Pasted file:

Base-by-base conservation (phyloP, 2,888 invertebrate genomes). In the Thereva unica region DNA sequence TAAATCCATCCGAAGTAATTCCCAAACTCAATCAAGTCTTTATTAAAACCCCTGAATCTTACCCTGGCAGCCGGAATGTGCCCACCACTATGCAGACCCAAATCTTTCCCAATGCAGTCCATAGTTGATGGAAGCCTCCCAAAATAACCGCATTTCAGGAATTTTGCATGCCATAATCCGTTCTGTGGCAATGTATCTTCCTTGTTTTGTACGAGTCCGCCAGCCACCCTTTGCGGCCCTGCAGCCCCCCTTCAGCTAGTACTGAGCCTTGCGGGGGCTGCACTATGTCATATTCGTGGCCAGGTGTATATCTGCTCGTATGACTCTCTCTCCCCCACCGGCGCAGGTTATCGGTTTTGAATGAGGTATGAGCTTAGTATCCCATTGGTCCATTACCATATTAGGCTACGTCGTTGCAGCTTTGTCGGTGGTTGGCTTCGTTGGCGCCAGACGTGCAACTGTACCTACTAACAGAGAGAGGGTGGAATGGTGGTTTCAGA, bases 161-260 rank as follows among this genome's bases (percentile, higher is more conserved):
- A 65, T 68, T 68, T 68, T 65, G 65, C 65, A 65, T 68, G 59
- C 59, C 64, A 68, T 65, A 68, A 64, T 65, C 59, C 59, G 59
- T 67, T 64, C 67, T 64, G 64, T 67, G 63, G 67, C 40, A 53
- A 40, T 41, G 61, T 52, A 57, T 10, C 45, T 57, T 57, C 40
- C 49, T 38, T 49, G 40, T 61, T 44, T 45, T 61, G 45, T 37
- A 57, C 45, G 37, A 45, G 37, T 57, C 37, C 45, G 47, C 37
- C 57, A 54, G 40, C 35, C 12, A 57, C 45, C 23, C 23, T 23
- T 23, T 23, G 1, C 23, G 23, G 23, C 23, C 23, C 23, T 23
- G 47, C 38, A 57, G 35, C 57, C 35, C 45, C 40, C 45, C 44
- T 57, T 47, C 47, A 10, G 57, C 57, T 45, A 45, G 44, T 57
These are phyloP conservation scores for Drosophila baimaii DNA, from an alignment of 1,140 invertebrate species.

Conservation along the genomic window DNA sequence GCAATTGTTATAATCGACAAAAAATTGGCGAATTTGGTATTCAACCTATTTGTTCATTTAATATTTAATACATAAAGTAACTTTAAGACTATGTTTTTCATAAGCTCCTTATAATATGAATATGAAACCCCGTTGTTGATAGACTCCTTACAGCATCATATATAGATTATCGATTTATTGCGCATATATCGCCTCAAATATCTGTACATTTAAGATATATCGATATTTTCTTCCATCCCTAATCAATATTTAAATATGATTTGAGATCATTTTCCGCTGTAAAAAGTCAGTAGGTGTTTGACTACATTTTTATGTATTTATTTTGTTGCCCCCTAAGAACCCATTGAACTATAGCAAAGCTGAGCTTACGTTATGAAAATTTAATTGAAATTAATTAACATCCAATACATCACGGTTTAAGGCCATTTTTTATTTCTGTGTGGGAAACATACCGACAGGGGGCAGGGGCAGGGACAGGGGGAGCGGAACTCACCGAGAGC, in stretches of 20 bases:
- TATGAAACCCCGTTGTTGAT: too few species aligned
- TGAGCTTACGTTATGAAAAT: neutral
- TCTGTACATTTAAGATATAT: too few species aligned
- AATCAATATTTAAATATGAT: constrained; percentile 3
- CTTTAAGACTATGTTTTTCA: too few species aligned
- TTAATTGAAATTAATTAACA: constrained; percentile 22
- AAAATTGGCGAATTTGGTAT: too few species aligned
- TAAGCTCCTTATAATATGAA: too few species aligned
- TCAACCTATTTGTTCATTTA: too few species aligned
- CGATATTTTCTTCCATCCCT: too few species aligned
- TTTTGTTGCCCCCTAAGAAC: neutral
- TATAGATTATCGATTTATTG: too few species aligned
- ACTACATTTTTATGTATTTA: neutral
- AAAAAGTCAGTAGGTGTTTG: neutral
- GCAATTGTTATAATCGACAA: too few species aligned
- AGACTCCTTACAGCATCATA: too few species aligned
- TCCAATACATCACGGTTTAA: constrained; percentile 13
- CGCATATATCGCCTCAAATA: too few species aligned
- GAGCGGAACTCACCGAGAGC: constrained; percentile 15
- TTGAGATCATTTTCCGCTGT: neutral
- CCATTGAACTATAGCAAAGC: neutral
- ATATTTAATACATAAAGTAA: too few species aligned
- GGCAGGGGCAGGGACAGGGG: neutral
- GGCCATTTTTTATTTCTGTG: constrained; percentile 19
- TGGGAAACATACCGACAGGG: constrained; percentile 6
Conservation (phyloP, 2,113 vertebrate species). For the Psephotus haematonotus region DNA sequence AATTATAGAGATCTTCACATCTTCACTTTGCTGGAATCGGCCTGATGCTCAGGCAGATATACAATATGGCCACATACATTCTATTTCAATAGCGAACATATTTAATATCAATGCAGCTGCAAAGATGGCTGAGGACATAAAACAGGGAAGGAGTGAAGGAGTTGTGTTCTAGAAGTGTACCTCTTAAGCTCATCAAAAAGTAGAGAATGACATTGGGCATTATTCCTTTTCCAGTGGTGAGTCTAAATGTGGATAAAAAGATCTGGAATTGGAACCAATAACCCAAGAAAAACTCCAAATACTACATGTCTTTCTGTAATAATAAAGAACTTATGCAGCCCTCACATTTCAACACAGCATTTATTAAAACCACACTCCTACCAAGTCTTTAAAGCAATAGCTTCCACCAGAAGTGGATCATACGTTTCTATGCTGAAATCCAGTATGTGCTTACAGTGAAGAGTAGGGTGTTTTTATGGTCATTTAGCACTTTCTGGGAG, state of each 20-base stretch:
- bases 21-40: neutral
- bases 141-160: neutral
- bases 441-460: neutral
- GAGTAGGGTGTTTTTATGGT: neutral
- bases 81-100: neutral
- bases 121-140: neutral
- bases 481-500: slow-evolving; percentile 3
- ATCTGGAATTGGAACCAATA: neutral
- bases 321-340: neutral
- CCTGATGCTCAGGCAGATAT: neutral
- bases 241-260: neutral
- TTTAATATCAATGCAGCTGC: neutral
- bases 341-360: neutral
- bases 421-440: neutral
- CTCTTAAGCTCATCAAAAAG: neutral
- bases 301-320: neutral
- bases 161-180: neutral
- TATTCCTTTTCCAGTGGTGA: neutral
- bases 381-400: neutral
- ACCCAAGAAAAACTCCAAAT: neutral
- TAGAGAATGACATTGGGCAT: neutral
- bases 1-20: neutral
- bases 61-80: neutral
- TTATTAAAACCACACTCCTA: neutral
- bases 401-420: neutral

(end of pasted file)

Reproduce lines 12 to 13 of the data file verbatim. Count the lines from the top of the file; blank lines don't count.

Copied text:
These are phyloP conservation scores for Drosophila baimaii DNA, from an alignment of 1,140 invertebrate species.

Conservation along the genomic window DNA sequence GCAATTGTTATAATCGACAAAAAATTGGCGAATTTGGTATTCAACCTATTTGTTCATTTAATATTTAATACATAAAGTAACTTTAAGACTATGTTTTTCATAAGCTCCTTATAATATGAATATGAAACCCCGTTGTTGATAGACTCCTTACAGCATCATATATAGATTATCGATTTATTGCGCATATATCGCCTCAAATATCTGTACATTTAAGATATATCGATATTTTCTTCCATCCCTAATCAATATTTAAATATGATTTGAGATCATTTTCCGCTGTAAAAAGTCAGTAGGTGTTTGACTACATTTTTATGTATTTATTTTGTTGCCCCCTAAGAACCCATTGAACTATAGCAAAGCTGAGCTTACGTTATGAAAATTTAATTGAAATTAATTAACATCCAATACATCACGGTTTAAGGCCATTTTTTATTTCTGTGTGGGAAACATACCGACAGGGGGCAGGGGCAGGGACAGGGGGAGCGGAACTCACCGAGAGC, in stretches of 20 bases: